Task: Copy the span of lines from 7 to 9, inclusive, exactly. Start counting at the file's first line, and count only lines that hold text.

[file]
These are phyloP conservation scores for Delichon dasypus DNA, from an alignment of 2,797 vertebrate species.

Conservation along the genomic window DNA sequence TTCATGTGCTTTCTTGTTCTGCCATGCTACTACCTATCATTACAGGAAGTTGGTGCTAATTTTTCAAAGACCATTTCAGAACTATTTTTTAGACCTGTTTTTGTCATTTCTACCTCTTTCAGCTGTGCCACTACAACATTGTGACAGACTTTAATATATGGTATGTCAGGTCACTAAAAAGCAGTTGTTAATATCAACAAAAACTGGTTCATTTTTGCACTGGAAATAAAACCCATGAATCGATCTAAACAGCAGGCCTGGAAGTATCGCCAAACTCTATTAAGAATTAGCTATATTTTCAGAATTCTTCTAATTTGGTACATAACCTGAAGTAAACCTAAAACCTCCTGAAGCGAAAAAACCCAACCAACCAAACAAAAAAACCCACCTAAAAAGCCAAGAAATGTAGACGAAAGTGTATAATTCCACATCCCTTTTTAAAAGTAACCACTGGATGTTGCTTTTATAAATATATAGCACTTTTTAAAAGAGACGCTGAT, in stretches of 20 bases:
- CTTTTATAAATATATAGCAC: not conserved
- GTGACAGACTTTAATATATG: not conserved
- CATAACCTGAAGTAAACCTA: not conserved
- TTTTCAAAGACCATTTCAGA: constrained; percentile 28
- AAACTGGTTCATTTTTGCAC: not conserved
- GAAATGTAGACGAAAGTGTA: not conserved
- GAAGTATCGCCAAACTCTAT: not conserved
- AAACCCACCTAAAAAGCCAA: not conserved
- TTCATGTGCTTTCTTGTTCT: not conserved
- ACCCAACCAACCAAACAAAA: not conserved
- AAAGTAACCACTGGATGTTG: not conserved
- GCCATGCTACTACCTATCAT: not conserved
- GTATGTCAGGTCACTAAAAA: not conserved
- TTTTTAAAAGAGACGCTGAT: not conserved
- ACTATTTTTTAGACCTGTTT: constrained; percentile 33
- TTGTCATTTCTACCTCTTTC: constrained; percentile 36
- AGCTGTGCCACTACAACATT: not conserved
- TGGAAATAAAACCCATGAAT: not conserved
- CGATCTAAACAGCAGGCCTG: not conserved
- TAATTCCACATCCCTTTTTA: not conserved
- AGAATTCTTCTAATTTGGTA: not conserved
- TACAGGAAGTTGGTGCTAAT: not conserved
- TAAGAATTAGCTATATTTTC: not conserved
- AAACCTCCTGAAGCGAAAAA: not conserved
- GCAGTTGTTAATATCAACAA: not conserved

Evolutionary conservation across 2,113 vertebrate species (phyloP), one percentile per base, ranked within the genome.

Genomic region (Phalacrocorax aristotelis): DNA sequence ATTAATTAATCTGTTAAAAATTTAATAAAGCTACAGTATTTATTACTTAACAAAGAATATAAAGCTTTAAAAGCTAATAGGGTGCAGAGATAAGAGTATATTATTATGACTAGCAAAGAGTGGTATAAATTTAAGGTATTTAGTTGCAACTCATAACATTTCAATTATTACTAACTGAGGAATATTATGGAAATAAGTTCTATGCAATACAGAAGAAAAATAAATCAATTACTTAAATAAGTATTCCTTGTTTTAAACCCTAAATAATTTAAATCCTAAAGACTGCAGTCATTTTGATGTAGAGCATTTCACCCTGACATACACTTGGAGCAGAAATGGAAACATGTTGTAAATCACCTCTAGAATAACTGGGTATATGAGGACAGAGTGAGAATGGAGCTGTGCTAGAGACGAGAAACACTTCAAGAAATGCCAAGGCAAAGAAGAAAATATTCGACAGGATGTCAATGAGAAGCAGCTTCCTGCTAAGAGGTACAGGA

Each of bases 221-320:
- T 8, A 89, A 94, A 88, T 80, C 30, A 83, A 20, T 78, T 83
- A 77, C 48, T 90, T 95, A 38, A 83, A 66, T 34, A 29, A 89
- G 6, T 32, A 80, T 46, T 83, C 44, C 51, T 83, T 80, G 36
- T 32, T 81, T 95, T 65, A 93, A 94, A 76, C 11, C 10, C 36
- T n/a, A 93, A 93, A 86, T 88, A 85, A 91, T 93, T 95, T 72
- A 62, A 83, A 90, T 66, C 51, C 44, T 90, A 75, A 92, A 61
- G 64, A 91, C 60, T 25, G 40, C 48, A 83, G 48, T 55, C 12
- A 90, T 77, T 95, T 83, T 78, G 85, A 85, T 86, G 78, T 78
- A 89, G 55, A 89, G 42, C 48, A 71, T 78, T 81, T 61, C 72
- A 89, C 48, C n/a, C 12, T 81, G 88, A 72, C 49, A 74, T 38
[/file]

- AAACTGGTTCATTTTTGCAC: not conserved
- GAAATGTAGACGAAAGTGTA: not conserved
- GAAGTATCGCCAAACTCTAT: not conserved